Cover image for Mario Lanza : an American tragedy
Mario Lanza : an American tragedy
Cesari, Armando, 1941-
Personal Author:
Publication Information:
Fort Worth, Tex. : Baskerville Publishers, [2004]

Physical Description:
xix, 364 pages : illustrations ; 24 cm + 1 audio disc (74:53 min. ; 4 3/4 in.).
Personal Subject:
Format :


Call Number
Material Type
Home Location
Item Holds
ML420.L24 C48 2004 Adult Non-Fiction Non-Fiction Area

On Order



Lanza's career and personal life are examined with great sensitivity and the authority of more than twenty years of research with the full cooperation of Lanza's family.

Reviews 3

Booklist Review

Touted as the successor to Enrico Caruso, Mario Lanza (1921-59) had a beautiful lirico spinto tenor of wide vocal range and could have become the primo donno of the opera world. But he loved the money he made from movies, recordings, and concerts and, plagued by depression, lacked self-confidence. When depressed, he turned to alcohol and food; later, whenever the film studios wanted him trim, he crash-dieted. That damaged his heart and liver, contributing to his early death. Cesari, who loves Lanza and regrets he never realized his potential, traces the singer's various projects, assessing successes and failures. He includes material gleaned from the news and 30 years' worth of interviews with Lanza's family and friends. Along with interpretive personal commentary, Cesari poignantly tells the tragic story of a beautiful voice and the sick personality behind it. Roland Bessette covered the same life in his 1999 biography, but Cesari writes with greater love and includes a CD of selected performances, more than 250 photographs, and complete listings of Lanza's recordings, films, and other performances. --Alan Hirsch Copyright 2004 Booklist

Publisher's Weekly Review

In this newest addition to Bakersville's Great Voices series, Cesari makes the convincing argument that Philadelphia-born Lanza, while one of America's greatest operatic singers, could also have been one of the world's great opera singers, carrying the torch passed on by Enrico Caruso. For Cesari, an Italian-born singer now living in Australia, this work is obviously a labor of love, and his passion comes through in his detailed recounting of Lanza's life. While his admiration for the singer occasionally veers towards the hagiographic, Cesari is careful to analyze Lanza's performances fairly, quoting reporters and reviewers at the time. It was Lanza's meteoric rise in popularity through film, Cesari notes, that drew fire from his most severe critics, who believed that Lanza's voice was too weak for the stage. But as many of the reviews and comments from well-known opera personalities show, this was hardly the case. What makes this book even more appealing (and what justifies its price) is the accompanying CD, which includes many pieces from Lanza's early career. (Feb.) Copyright 2004 Reed Business Information.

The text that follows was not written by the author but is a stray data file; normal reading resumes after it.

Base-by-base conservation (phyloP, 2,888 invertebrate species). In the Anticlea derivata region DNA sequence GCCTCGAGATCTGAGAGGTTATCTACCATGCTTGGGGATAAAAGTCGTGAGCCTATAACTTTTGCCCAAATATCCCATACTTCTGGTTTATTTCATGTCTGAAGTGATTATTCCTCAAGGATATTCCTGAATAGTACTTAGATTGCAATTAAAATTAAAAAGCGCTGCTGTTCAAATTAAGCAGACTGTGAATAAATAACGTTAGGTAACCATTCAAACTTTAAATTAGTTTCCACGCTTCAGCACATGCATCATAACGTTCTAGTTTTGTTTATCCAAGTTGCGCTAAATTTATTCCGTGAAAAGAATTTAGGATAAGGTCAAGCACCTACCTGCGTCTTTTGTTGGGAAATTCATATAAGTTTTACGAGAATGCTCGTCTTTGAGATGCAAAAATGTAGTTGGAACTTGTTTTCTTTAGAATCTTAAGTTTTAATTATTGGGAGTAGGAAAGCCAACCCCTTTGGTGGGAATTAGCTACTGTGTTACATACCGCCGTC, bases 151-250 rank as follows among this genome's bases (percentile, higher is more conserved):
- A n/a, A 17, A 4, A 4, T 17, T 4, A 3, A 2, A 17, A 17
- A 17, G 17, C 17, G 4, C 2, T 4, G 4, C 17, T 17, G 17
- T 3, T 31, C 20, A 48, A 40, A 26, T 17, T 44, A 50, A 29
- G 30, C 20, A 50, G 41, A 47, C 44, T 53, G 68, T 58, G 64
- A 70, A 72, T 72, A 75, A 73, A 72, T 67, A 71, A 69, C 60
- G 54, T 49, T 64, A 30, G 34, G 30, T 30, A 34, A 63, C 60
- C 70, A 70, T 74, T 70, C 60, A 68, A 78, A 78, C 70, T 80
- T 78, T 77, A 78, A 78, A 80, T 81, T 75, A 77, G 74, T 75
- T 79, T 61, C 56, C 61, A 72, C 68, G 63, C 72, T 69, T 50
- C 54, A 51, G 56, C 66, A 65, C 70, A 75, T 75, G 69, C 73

Library Journal Review

Australian singer Cesari profiles Italian American tenor Lanza (1921-59) in an enjoyable read that includes hundreds of photos and an audio CD. Lanza's vocal prowess foreshadowed a successful operatic career, but movie-industry bigwigs noticed his good looks and pushed him in a different direction, one that led from army shows and recitals to starring roles at the Hollywood Bowl and in films from the late 1940s until his untimely death. Having interviewed Lanza's family members and colleagues, Cesari fully explores Lanza's struggles with his insecurities, alcohol abuse, and extravagant appetites, both monetary and gustatory. His effort is not without its weaknesses-he puts Lanza on a pedestal and dismisses anyone who does not with phrases such as "ghastly" or "trying to demolish him." The spare recording gives just a glimmer of the singer's talent-and the correct track listing on the CD is at odds with the brief descriptions of the numbers found in the book. This book complements Roland Bessette's overblown Mario Lanza: Tenor in Exile, which presents Lanza's intimates from a different perspective. Recommended especially for public libraries and collections with 20th-century film, opera, or popular culture emphases.-Barry Zaslow, Miami Univ. Libs., Oxford, OH (c) Copyright 2010. Library Journals LLC, a wholly owned subsidiary of Media Source, Inc. No redistribution permitted.